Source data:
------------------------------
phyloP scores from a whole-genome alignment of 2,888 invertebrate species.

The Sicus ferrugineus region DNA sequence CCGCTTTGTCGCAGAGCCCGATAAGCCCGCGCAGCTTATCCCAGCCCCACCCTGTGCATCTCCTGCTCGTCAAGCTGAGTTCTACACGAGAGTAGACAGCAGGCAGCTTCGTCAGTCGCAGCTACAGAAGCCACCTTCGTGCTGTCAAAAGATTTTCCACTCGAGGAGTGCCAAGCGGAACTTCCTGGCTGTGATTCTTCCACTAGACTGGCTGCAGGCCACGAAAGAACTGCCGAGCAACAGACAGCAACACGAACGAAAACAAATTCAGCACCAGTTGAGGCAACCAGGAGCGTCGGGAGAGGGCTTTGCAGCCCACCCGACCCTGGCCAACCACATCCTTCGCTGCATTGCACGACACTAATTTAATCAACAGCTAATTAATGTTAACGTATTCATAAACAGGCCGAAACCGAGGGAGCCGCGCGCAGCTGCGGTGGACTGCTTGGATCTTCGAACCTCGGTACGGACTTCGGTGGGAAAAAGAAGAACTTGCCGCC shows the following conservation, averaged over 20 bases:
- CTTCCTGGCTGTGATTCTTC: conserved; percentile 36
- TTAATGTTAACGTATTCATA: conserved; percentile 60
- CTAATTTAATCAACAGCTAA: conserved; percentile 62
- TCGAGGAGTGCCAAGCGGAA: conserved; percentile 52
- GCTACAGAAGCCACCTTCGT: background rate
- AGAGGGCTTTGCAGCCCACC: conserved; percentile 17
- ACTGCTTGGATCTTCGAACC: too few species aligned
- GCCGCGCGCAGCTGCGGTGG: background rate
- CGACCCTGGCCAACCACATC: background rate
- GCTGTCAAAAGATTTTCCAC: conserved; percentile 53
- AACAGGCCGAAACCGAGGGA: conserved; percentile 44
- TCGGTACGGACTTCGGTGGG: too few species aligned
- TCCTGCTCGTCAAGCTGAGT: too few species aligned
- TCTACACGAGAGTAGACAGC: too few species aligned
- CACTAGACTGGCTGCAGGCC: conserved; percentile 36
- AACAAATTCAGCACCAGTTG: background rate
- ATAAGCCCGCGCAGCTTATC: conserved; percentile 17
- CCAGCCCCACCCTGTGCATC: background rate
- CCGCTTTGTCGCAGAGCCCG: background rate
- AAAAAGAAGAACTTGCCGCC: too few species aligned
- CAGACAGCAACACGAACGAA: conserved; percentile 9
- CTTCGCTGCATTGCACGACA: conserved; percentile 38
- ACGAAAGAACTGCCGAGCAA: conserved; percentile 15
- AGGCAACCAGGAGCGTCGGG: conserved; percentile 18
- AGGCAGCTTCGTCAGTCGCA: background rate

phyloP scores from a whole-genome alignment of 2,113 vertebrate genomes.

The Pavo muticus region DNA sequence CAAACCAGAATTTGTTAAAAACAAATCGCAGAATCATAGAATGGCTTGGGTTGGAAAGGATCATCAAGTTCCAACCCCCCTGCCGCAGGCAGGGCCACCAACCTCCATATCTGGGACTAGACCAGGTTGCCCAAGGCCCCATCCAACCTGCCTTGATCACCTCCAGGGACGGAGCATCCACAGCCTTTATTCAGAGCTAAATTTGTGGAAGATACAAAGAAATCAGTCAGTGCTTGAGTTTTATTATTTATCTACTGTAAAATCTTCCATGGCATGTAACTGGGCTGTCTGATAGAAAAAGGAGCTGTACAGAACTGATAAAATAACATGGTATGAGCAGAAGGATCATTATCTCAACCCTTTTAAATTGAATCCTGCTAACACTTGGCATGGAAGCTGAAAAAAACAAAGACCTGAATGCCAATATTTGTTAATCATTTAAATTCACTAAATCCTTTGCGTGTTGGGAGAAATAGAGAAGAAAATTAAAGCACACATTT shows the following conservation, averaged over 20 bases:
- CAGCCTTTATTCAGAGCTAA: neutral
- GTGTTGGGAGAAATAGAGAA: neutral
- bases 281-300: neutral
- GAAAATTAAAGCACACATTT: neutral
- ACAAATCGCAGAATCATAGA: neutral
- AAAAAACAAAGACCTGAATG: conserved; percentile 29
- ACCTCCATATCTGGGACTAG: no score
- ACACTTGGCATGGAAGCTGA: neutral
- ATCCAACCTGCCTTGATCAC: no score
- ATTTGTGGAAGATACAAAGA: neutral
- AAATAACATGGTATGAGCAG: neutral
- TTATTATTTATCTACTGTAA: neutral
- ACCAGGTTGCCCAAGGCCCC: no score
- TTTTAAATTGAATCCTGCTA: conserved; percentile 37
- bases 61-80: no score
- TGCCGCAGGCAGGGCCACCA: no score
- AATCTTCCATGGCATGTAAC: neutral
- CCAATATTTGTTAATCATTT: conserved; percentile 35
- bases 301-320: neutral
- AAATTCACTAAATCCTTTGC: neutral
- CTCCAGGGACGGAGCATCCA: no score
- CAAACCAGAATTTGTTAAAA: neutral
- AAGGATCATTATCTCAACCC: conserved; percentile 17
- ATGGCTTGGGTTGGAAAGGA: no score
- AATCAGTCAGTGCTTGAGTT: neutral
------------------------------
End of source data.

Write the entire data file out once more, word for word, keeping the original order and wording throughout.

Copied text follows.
phyloP scores from a whole-genome alignment of 2,888 invertebrate species.

The Sicus ferrugineus region DNA sequence CCGCTTTGTCGCAGAGCCCGATAAGCCCGCGCAGCTTATCCCAGCCCCACCCTGTGCATCTCCTGCTCGTCAAGCTGAGTTCTACACGAGAGTAGACAGCAGGCAGCTTCGTCAGTCGCAGCTACAGAAGCCACCTTCGTGCTGTCAAAAGATTTTCCACTCGAGGAGTGCCAAGCGGAACTTCCTGGCTGTGATTCTTCCACTAGACTGGCTGCAGGCCACGAAAGAACTGCCGAGCAACAGACAGCAACACGAACGAAAACAAATTCAGCACCAGTTGAGGCAACCAGGAGCGTCGGGAGAGGGCTTTGCAGCCCACCCGACCCTGGCCAACCACATCCTTCGCTGCATTGCACGACACTAATTTAATCAACAGCTAATTAATGTTAACGTATTCATAAACAGGCCGAAACCGAGGGAGCCGCGCGCAGCTGCGGTGGACTGCTTGGATCTTCGAACCTCGGTACGGACTTCGGTGGGAAAAAGAAGAACTTGCCGCC shows the following conservation, averaged over 20 bases:
- CTTCCTGGCTGTGATTCTTC: conserved; percentile 36
- TTAATGTTAACGTATTCATA: conserved; percentile 60
- CTAATTTAATCAACAGCTAA: conserved; percentile 62
- TCGAGGAGTGCCAAGCGGAA: conserved; percentile 52
- GCTACAGAAGCCACCTTCGT: background rate
- AGAGGGCTTTGCAGCCCACC: conserved; percentile 17
- ACTGCTTGGATCTTCGAACC: too few species aligned
- GCCGCGCGCAGCTGCGGTGG: background rate
- CGACCCTGGCCAACCACATC: background rate
- GCTGTCAAAAGATTTTCCAC: conserved; percentile 53
- AACAGGCCGAAACCGAGGGA: conserved; percentile 44
- TCGGTACGGACTTCGGTGGG: too few species aligned
- TCCTGCTCGTCAAGCTGAGT: too few species aligned
- TCTACACGAGAGTAGACAGC: too few species aligned
- CACTAGACTGGCTGCAGGCC: conserved; percentile 36
- AACAAATTCAGCACCAGTTG: background rate
- ATAAGCCCGCGCAGCTTATC: conserved; percentile 17
- CCAGCCCCACCCTGTGCATC: background rate
- CCGCTTTGTCGCAGAGCCCG: background rate
- AAAAAGAAGAACTTGCCGCC: too few species aligned
- CAGACAGCAACACGAACGAA: conserved; percentile 9
- CTTCGCTGCATTGCACGACA: conserved; percentile 38
- ACGAAAGAACTGCCGAGCAA: conserved; percentile 15
- AGGCAACCAGGAGCGTCGGG: conserved; percentile 18
- AGGCAGCTTCGTCAGTCGCA: background rate

phyloP scores from a whole-genome alignment of 2,113 vertebrate genomes.

The Pavo muticus region DNA sequence CAAACCAGAATTTGTTAAAAACAAATCGCAGAATCATAGAATGGCTTGGGTTGGAAAGGATCATCAAGTTCCAACCCCCCTGCCGCAGGCAGGGCCACCAACCTCCATATCTGGGACTAGACCAGGTTGCCCAAGGCCCCATCCAACCTGCCTTGATCACCTCCAGGGACGGAGCATCCACAGCCTTTATTCAGAGCTAAATTTGTGGAAGATACAAAGAAATCAGTCAGTGCTTGAGTTTTATTATTTATCTACTGTAAAATCTTCCATGGCATGTAACTGGGCTGTCTGATAGAAAAAGGAGCTGTACAGAACTGATAAAATAACATGGTATGAGCAGAAGGATCATTATCTCAACCCTTTTAAATTGAATCCTGCTAACACTTGGCATGGAAGCTGAAAAAAACAAAGACCTGAATGCCAATATTTGTTAATCATTTAAATTCACTAAATCCTTTGCGTGTTGGGAGAAATAGAGAAGAAAATTAAAGCACACATTT shows the following conservation, averaged over 20 bases:
- CAGCCTTTATTCAGAGCTAA: neutral
- GTGTTGGGAGAAATAGAGAA: neutral
- bases 281-300: neutral
- GAAAATTAAAGCACACATTT: neutral
- ACAAATCGCAGAATCATAGA: neutral
- AAAAAACAAAGACCTGAATG: conserved; percentile 29
- ACCTCCATATCTGGGACTAG: no score
- ACACTTGGCATGGAAGCTGA: neutral
- ATCCAACCTGCCTTGATCAC: no score
- ATTTGTGGAAGATACAAAGA: neutral
- AAATAACATGGTATGAGCAG: neutral
- TTATTATTTATCTACTGTAA: neutral
- ACCAGGTTGCCCAAGGCCCC: no score
- TTTTAAATTGAATCCTGCTA: conserved; percentile 37
- bases 61-80: no score
- TGCCGCAGGCAGGGCCACCA: no score
- AATCTTCCATGGCATGTAAC: neutral
- CCAATATTTGTTAATCATTT: conserved; percentile 35
- bases 301-320: neutral
- AAATTCACTAAATCCTTTGC: neutral
- CTCCAGGGACGGAGCATCCA: no score
- CAAACCAGAATTTGTTAAAA: neutral
- AAGGATCATTATCTCAACCC: conserved; percentile 17
- ATGGCTTGGGTTGGAAAGGA: no score
- AATCAGTCAGTGCTTGAGTT: neutral